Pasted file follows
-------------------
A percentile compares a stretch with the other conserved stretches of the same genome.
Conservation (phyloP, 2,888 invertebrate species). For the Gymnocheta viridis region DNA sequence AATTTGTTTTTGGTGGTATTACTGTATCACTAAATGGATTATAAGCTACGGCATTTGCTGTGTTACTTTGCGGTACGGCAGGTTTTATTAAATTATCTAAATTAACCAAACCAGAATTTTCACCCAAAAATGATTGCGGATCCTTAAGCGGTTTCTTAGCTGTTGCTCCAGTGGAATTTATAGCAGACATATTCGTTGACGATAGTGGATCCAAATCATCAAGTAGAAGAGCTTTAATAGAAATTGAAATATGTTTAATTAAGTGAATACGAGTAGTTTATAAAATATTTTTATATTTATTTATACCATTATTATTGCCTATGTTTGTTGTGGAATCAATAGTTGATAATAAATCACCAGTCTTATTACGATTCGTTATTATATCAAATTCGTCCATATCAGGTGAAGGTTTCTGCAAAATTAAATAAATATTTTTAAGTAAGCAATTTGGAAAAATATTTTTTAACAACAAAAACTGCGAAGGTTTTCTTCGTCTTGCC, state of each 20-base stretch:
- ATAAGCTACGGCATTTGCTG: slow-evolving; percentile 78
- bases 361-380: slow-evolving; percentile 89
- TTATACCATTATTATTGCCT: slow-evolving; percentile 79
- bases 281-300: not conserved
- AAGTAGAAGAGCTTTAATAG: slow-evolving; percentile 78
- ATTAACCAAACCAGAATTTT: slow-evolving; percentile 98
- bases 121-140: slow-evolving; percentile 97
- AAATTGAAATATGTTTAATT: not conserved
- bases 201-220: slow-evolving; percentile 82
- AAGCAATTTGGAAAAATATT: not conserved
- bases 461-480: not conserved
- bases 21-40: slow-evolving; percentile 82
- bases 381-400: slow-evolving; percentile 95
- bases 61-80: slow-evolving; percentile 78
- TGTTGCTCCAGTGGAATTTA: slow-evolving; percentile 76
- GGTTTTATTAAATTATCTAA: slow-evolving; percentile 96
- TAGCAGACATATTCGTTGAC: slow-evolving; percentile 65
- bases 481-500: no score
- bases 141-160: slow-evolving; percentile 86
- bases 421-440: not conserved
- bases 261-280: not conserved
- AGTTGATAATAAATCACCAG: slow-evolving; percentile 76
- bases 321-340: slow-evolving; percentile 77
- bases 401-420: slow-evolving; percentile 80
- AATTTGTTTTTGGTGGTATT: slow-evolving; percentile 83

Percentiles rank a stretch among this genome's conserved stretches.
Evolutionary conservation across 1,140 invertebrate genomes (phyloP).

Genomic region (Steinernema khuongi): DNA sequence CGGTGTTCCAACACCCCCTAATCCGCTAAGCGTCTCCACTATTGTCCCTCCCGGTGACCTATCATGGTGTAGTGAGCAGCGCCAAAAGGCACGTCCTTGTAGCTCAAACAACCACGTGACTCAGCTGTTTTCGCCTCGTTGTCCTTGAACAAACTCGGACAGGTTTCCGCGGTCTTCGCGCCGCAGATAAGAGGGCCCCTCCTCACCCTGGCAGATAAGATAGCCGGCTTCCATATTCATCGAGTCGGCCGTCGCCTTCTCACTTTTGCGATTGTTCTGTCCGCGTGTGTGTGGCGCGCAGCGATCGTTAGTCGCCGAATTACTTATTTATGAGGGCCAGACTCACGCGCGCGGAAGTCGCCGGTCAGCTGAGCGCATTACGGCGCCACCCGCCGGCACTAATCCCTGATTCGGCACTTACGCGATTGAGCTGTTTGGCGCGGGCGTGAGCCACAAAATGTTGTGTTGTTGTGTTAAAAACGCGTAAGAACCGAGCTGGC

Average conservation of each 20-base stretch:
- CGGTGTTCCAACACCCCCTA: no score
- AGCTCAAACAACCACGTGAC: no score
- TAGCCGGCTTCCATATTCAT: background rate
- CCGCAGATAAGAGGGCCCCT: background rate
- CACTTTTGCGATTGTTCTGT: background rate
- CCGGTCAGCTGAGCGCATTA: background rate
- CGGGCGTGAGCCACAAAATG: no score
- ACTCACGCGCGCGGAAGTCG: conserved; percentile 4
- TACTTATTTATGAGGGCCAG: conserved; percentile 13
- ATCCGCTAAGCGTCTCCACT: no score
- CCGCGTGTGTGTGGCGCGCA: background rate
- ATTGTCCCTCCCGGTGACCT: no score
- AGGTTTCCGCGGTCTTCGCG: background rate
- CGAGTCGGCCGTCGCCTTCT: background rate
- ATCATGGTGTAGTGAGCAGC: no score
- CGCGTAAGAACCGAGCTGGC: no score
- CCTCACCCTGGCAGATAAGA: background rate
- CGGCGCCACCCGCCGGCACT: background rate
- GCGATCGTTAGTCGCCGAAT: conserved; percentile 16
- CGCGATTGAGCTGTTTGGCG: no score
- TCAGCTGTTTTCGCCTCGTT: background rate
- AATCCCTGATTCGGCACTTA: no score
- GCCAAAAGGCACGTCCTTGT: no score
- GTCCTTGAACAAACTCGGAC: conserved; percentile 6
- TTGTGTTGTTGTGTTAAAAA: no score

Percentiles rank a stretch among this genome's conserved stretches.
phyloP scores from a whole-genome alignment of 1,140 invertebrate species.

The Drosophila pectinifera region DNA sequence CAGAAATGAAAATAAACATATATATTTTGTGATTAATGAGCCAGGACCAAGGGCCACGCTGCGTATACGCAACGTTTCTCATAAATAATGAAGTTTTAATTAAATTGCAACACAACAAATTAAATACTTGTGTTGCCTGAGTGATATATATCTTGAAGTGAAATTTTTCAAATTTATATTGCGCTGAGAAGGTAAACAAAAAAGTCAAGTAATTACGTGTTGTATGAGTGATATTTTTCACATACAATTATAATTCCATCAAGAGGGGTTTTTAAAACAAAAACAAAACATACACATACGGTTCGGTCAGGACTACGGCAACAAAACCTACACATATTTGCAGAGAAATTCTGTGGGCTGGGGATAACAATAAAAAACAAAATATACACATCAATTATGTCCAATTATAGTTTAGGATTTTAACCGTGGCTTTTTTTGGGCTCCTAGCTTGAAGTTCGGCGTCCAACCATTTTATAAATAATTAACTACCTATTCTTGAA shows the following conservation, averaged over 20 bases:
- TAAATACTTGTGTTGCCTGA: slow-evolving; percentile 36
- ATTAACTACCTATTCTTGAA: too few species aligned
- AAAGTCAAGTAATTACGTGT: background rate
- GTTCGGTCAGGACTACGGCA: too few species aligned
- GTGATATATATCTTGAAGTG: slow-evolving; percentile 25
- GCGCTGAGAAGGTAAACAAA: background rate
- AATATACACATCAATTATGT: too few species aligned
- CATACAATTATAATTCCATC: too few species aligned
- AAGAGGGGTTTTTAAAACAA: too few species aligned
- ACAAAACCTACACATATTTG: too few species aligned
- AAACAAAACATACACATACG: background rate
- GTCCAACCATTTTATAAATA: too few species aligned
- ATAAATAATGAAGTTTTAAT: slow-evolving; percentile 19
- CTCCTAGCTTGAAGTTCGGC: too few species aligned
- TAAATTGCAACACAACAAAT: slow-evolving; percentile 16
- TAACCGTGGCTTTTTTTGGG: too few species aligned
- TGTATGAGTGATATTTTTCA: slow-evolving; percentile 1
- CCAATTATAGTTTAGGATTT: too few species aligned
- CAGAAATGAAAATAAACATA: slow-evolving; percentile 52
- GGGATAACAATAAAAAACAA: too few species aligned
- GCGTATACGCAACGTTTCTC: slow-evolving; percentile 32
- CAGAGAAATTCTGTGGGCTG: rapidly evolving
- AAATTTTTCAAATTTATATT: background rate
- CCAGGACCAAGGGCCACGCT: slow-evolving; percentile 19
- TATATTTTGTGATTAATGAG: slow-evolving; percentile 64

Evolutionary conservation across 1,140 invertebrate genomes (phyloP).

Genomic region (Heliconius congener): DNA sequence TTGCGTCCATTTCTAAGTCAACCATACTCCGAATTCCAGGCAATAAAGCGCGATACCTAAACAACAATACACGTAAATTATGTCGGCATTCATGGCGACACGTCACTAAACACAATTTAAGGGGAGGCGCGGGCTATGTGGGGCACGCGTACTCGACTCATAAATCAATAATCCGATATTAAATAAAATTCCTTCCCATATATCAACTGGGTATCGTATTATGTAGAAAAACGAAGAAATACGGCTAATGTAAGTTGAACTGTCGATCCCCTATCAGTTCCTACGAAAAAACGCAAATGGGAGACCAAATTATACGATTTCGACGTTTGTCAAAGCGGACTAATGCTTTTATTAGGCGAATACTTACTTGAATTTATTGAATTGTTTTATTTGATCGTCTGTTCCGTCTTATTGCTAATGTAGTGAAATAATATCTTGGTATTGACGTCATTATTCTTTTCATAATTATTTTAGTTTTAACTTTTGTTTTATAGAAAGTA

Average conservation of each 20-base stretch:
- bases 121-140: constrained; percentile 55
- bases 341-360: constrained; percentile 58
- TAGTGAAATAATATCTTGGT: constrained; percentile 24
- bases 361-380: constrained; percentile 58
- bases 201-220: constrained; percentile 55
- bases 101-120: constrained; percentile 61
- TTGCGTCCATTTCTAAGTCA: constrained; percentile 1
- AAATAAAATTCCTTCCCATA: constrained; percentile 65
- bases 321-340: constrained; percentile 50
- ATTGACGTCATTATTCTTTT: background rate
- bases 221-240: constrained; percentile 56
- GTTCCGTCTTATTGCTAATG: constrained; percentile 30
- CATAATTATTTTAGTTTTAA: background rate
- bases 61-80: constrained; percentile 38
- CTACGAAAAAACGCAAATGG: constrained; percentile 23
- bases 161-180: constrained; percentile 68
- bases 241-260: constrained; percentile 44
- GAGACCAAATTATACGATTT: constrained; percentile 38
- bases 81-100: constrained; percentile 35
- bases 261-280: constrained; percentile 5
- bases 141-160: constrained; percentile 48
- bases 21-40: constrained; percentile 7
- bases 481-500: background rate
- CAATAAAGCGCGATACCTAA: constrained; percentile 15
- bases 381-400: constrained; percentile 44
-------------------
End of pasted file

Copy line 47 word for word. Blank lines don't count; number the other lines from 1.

- CGCGTAAGAACCGAGCTGGC: no score